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The story of Clarence Henderson, a Black sharecropper convicted and sentenced to death three times for a murder he didn’t commit
The Three Death Sentences of Clarence Henderson is the story of Clarence Henderson, a wrongfully accused Black sharecropper who was sentenced to die three different times for a murder he didn’t commit, and the prosecution desperate to pin the crime on him despite scant evidence. His first trial lasted only a day and featured a lackluster public defense. The book also tells the story of Homer Chase, a former World War II paratrooper and New England radical who was sent to the South by the Communist Party to recruit African Americans to the cause while offering them a chance at increased freedom. And it’s the story of Thurgood Marshall’s NAACP and their battle against not only entrenched racism but a Communist Party—despite facing nearly as much prejudice as those they were trying to help—intent on winning the hearts and minds of Black voters. The bitter battle between the two groups played out as the sides sparred over who would take the lead on Henderson’s defense, a period in which he spent years in prison away from a daughter he had never seen.
Through it all, The Three Death Sentences of Clarence Henderson is a portrait of a community, and a country, at a crossroads, trying to choose between the path it knows is right and the path of least resistance. The case pitted powerful forces—often those steering legal and journalistic institutions—attempting to use racism and Red-Scare tactics against a populace that by and large believed the case against Henderson was suspect at best. But ultimately, it’s a hopeful story about how even when things look dark, some small measure of justice can be achieved against all the odds, and actual progress is possible. It’s the rare book that is a timely read, yet still manages to shed an informative light on America’s past and future, as well as its present.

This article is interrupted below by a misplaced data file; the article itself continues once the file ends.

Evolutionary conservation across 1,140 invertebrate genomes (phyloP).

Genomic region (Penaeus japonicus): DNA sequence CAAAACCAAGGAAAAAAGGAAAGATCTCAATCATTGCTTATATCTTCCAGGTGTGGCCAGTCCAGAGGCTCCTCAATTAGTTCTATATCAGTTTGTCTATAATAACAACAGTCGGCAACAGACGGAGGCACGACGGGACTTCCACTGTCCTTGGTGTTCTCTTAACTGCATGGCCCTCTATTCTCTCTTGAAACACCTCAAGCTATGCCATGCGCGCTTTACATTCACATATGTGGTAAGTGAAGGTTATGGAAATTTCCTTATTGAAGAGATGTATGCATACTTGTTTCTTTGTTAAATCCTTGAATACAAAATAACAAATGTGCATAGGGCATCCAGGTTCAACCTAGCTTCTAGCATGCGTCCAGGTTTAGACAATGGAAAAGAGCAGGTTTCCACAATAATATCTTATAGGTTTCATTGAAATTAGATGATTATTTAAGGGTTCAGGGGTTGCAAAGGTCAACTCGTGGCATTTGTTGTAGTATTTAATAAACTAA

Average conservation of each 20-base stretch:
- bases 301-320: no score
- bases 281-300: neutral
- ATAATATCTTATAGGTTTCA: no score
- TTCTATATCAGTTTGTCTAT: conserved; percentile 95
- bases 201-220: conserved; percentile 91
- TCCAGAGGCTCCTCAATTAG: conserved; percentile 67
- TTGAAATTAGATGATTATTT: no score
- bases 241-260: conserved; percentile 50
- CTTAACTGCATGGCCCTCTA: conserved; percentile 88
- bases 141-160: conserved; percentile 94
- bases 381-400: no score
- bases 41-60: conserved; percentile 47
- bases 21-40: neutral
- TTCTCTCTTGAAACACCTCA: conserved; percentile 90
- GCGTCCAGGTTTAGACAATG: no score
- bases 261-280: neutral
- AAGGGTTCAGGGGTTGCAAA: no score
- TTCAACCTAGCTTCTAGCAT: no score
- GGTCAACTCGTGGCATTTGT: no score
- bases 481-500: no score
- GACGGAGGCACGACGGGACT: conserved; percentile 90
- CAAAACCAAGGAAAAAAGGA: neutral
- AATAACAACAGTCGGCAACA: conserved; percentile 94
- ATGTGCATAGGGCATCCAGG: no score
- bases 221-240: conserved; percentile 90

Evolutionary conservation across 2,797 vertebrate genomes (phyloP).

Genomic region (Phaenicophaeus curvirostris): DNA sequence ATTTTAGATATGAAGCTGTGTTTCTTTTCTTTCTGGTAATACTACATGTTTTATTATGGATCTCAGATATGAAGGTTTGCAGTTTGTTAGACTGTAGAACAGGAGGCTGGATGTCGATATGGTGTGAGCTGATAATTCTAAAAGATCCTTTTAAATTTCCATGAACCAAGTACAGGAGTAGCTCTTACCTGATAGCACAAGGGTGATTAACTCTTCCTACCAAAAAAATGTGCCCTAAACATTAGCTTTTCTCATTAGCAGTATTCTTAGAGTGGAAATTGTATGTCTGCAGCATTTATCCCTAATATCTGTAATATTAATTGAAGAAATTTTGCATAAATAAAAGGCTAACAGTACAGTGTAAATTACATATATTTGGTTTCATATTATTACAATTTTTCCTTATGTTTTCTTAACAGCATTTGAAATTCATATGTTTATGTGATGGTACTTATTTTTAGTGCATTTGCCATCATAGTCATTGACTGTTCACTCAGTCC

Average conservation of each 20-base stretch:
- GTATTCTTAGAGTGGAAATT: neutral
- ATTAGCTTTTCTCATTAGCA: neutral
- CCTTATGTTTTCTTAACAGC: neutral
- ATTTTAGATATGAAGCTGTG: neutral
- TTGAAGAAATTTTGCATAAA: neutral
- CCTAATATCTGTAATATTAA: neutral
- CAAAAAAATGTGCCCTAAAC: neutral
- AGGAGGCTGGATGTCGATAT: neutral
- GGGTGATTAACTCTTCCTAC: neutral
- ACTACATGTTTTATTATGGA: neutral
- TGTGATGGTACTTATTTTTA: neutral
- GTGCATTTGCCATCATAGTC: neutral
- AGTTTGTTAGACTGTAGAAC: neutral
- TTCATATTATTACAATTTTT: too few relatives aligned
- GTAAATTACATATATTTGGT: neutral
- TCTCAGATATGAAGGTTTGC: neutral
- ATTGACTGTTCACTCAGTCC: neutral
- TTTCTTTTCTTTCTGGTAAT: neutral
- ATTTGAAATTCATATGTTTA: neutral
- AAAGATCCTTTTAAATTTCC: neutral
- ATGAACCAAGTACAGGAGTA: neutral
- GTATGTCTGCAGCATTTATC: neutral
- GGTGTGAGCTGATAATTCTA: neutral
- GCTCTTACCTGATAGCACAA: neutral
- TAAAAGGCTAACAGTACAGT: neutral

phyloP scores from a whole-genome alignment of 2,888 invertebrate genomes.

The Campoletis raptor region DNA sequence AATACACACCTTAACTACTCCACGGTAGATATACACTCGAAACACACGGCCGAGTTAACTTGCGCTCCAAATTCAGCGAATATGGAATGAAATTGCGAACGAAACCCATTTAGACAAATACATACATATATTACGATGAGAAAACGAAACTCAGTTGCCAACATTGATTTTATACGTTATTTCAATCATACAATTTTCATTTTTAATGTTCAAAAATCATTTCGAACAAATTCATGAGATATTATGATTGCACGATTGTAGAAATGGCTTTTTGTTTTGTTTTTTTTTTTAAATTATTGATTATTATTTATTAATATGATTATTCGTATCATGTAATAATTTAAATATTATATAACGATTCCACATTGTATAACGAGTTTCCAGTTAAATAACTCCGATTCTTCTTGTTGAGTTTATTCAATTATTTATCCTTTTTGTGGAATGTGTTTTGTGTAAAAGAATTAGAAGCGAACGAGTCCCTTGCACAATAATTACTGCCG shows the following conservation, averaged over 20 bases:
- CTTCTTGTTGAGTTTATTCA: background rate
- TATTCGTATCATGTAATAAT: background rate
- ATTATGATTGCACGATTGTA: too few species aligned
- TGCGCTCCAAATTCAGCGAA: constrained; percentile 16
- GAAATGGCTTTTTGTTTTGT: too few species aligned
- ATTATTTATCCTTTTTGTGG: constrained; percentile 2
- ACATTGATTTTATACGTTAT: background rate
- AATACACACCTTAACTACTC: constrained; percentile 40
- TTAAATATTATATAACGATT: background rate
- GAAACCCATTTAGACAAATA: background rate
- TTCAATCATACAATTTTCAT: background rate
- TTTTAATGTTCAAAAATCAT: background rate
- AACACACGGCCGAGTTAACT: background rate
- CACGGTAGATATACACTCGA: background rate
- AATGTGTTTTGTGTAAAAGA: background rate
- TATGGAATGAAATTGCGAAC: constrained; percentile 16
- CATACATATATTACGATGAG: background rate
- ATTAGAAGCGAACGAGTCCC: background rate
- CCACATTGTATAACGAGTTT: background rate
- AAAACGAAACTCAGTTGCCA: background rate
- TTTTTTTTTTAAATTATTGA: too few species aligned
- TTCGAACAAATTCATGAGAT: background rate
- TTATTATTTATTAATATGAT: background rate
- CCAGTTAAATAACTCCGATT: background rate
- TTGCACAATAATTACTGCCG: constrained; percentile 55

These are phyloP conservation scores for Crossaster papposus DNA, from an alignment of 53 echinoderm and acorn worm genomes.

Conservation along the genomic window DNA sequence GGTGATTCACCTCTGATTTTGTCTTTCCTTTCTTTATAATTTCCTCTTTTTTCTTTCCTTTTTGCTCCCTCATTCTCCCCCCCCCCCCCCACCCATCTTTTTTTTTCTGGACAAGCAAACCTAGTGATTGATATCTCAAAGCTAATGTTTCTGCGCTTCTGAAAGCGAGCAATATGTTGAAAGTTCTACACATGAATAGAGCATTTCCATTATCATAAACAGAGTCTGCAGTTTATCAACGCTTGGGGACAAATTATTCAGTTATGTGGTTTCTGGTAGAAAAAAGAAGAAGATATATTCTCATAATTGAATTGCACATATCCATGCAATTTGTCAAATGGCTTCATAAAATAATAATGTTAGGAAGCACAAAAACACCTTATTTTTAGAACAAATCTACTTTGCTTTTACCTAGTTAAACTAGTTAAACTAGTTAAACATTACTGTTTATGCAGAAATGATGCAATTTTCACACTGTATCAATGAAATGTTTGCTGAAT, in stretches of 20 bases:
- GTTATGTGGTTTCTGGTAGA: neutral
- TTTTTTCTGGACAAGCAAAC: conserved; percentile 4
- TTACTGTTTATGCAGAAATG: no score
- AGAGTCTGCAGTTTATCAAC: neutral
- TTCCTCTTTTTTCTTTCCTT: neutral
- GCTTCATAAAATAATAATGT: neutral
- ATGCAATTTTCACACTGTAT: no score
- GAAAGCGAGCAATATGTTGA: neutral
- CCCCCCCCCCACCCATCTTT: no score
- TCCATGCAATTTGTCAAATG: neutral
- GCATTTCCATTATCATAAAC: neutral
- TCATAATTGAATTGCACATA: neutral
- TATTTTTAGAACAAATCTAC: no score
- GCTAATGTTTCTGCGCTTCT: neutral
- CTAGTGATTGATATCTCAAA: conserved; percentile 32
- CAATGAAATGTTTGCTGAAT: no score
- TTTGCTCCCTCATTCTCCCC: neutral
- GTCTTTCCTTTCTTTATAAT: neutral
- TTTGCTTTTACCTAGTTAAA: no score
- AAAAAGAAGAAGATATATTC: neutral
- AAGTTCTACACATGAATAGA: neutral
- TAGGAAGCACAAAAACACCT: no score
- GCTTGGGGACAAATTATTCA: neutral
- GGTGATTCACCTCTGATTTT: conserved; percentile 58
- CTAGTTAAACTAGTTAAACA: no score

About the Author
Chris Joyner is an investigative reporter with the Atlanta Journal-Constitution with more than two decades of experience in journalism, ranging from community newspapers to national and international news and wire services. He reported from the scene of Hurricane Katrina in 2005 and the Deepwater Horizon oil spill of 2010. As an investigative reporter, he focuses on uncovering hidden communities and has written about street gangs and life inside a supermax prison, the hidden world of government lobbying, and a white-collar criminal network built around a drug testing lab. He lives in Atlanta.
"Atlanta Journal-Constitution investigative reporter Joyner debuts with a searing look at an unsolved murder case . . . Joyner provides just the right level of detail in this stranger-than-fiction narrative, in which endemic racism almost resulted in the execution of an innocent man."—Publishers Weekly, *starred* review
"Using a range of archival sources, Joyner illustrates Henderson’s vulnerable position as a Black defendant, and shows how external factors—such as the introduction of lie-detection and ballistics analysis and the rivalry between the N.A.A.C.P. and the Communist Party, which were both determined to come to his defense—shaped the legal proceedings in unexpected ways."—The New Yorker
“A compelling account of ‘justice’ in the Jim Crow South. Recommended for readers interested in true crime and race.”—Library Journal
“Three times Henderson went to trial for Stevens’ murder, three times he was convicted, and sentenced to die in the electric chair, and three times his convictions were overturned. Meanwhile, many believe that Buddy Stevens’ real murderer remained free. It’s an intriguing cold case story that might have remained under the radar if not for Joyner’s deeply researched book.”—Atlanta Journal Constitution
“Drawing on his two-plus decades of experience in journalism, Joyner plumbs newspaper archives, court records and personal interviews to tell the story not just of Henderson—a Black sharecropper in rural Georgia who in the late 1940s and early '50s was convicted and sentenced to death three times for a murder he didn't commit—but of race in the US after World War II.”—CNN